Z is measured from the surface of water at that position. Both waves and pond objects affect the result.

See also: getPosASLW, setPosASLW


Z is measured from the terrain level which varies across the map.

See also: getPosATL, setPosATL, getPosATLVisual, ASLToATL, ATLToASL


Z is the same as in PositionASLW when over sea and is the same as in PositionATL when over land. Most commands either take or return PositionAGL.

See also: modelToWorld, worldToModel, modelToWorldVisual, worldToModelVisual, positionCameraToWorld, intersect, terrainIntersect, isOnRoad, drawIcon3D, drawLine3D, distance, moveTo, doMove, move, setDestination, buildingPos, screenToWorld, worldToScreen, AGLToASL, ASLToAGL, unitAimPosition, unitAimPositionVisual


Over land, Z is measured as height over terrain level minus the height of surface over terrain level underneath. If such surface exists and is counted in, the resulting Z becomes 0.

Obtaining Z for a unit standing on a rock

Over sea it gets even more complicated as instead of PositionATL, PositionASLW is used minus the offset for the surface height, presumably over waves too, as Z seems static. As there is currently no way to obtain Hsurface, it becomes impossible to convert given PositionAGLS into other formats, unlike with other position formats.

See also: position, visiblePosition, getPos, getPosVisual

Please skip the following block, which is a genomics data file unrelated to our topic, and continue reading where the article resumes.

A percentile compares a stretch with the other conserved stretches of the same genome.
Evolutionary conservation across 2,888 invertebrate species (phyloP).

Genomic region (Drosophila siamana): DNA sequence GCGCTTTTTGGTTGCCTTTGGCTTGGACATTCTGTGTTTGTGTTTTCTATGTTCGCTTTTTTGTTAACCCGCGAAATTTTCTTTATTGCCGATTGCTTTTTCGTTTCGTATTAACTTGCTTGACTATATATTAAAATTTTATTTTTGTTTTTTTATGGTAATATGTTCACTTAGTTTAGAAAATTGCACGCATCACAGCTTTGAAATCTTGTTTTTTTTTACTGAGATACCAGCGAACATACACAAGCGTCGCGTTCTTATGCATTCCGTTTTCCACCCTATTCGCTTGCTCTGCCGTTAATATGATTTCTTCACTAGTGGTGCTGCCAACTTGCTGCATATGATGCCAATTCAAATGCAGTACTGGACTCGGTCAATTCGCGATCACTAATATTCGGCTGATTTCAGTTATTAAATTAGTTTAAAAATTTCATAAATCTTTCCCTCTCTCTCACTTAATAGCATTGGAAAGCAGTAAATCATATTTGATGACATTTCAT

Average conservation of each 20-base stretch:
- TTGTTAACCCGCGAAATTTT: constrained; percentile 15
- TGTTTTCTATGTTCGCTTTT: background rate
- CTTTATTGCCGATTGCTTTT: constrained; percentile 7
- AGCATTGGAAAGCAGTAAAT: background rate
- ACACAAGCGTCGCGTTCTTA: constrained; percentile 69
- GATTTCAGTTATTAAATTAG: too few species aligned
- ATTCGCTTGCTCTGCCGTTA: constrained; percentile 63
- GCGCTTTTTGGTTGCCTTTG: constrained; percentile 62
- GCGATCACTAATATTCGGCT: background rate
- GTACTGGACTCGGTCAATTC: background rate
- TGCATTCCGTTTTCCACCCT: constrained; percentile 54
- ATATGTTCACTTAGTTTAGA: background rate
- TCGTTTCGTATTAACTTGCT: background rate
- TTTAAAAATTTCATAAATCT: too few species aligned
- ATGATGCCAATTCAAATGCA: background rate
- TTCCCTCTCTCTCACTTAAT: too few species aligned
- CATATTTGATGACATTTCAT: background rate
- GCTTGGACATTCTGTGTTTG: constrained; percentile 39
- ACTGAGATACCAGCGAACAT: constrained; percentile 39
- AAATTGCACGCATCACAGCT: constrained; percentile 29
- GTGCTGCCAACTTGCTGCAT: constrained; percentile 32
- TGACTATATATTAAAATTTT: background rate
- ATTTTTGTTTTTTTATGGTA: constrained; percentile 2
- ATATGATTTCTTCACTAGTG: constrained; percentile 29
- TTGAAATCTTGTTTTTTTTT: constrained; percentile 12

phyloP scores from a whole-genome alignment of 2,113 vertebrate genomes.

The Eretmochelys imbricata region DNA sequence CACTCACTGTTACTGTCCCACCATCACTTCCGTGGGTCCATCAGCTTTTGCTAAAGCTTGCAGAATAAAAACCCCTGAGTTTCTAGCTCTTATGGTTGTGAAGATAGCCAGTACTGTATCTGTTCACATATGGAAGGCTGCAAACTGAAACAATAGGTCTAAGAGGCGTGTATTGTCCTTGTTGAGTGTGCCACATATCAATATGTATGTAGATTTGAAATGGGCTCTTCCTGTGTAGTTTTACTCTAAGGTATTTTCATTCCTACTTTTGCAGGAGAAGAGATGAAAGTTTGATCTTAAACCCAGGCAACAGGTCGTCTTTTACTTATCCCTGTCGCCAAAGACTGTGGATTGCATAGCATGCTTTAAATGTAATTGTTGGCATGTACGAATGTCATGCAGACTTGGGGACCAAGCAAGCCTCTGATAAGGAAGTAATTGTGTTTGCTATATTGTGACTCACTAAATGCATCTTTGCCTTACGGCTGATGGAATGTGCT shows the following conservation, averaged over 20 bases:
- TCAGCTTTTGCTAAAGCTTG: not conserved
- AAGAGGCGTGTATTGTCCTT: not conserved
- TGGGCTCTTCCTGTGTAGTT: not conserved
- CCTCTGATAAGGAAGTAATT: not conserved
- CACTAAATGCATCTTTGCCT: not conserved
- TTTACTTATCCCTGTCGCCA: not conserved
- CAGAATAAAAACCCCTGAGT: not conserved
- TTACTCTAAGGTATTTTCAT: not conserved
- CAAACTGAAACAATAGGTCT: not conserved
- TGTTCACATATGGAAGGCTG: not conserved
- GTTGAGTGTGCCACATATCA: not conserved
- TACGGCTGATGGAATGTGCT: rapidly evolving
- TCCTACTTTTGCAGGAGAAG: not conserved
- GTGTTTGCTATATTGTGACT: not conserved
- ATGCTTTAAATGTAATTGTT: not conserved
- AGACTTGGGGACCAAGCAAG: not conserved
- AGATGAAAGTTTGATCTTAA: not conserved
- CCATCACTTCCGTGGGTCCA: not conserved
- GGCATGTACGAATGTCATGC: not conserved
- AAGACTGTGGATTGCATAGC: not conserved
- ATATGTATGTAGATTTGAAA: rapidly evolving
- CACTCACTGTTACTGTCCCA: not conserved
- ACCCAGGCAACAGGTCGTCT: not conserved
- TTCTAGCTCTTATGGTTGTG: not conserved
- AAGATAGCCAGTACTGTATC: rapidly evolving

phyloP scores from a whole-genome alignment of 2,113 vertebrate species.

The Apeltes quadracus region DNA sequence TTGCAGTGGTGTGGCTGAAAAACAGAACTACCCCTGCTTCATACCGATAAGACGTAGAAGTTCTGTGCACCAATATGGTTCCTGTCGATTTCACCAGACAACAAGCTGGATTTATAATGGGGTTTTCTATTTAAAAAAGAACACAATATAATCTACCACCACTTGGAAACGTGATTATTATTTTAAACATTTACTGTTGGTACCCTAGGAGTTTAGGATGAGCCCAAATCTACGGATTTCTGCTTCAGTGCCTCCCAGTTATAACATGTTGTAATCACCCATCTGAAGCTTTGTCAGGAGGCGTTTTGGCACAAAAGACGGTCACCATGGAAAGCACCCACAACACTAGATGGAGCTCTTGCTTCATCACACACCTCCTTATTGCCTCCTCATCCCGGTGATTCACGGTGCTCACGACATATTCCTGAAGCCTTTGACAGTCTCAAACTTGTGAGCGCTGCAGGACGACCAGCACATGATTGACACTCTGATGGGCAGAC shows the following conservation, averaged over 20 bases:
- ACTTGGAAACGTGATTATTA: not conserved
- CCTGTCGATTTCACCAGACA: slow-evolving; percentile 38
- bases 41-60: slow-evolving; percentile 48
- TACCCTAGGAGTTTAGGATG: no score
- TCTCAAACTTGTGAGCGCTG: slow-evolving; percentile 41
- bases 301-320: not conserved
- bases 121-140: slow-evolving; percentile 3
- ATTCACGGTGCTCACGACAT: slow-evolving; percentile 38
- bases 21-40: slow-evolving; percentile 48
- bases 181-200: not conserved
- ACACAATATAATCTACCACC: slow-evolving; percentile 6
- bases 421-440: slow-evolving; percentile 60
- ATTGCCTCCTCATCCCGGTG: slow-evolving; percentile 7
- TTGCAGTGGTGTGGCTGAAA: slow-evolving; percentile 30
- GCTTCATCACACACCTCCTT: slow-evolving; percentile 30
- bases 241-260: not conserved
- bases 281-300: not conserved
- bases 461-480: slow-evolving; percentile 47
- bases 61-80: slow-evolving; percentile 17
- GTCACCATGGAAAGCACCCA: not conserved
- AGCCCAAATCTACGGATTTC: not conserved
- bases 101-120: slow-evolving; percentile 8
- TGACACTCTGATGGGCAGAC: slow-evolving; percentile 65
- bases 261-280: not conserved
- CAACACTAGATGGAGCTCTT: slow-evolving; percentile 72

The function below will place passed object onto walkable surface, if there is one, otherwise on the ground. If only X and Y of the position are supplied, the object will be placed on surface, if Z is supplied, it will be treated as offset from the surface level.

KK_fnc_setPosAGLS = { params ["_obj", "_pos", "_offset"]; _offset = _pos select 2; if (isNil "_offset") then {_offset = 0}; _pos set [2, worldSize]; _obj setPosASL _pos; _pos set [2, vectorMagnitude (_pos vectorDiff getPosVisual _obj) + _offset]; _obj setPosASL _pos; };
// This will place the player exactly on top deck of Cargo HQ on Stratis: [player, [2437.18,5693.47,0]] call KK_fnc_setPosAGLS; // This will place the player 2m above top deck of Cargo HQ on Stratis: [player, [2437.18,5693.47,2]] call KK_fnc_setPosAGLS; // This will place the player 2m below top deck of Cargo HQ on Stratis: [player, [2437.18,5693.47,-2]] call KK_fnc_setPosAGLS;

Alternatively, setVehiclePosition can be used. It will put the object onto the nearest surface.

// This will place the player inside Cargo HQ on Stratis: player setVehiclePosition [[2437.18,5693.47,0], [], 0, "CAN_COLLIDE"]; // This will place the player on top deck of Cargo HQ on Stratis: player setVehiclePosition [[2437.18,5693.47,100], [], 0, "CAN_COLLIDE"];


Similar to PositionASL, however Z is measured from the sea level to the the model centre [0, 0, 0] of the object, rather than transformed boundingCenter or land contact vertices.

_identical = getPosWorld _obj isEqualTo AGLToASL (_obj modelToWorld [0,0,0]); // should be true

See also: getPosWorld, setPosWorld, mapCenterOnCamera


Relative position is normally an [X, Y, Z] offset from the model centre.

See also: getRelPos, positionCameraToWorld, selectionPosition, attachTo, modelToWorld, worldToModel, modelToWorldVisual, worldToModelVisual, camPrepareRelPos, camSetRelPos


The format used in configs, such as mission.sqm, is [X, Z, Y], where Z and Y are swapped around. One other command that uses this format is positionCameraToWorld. Z in configs is measured from the sea level.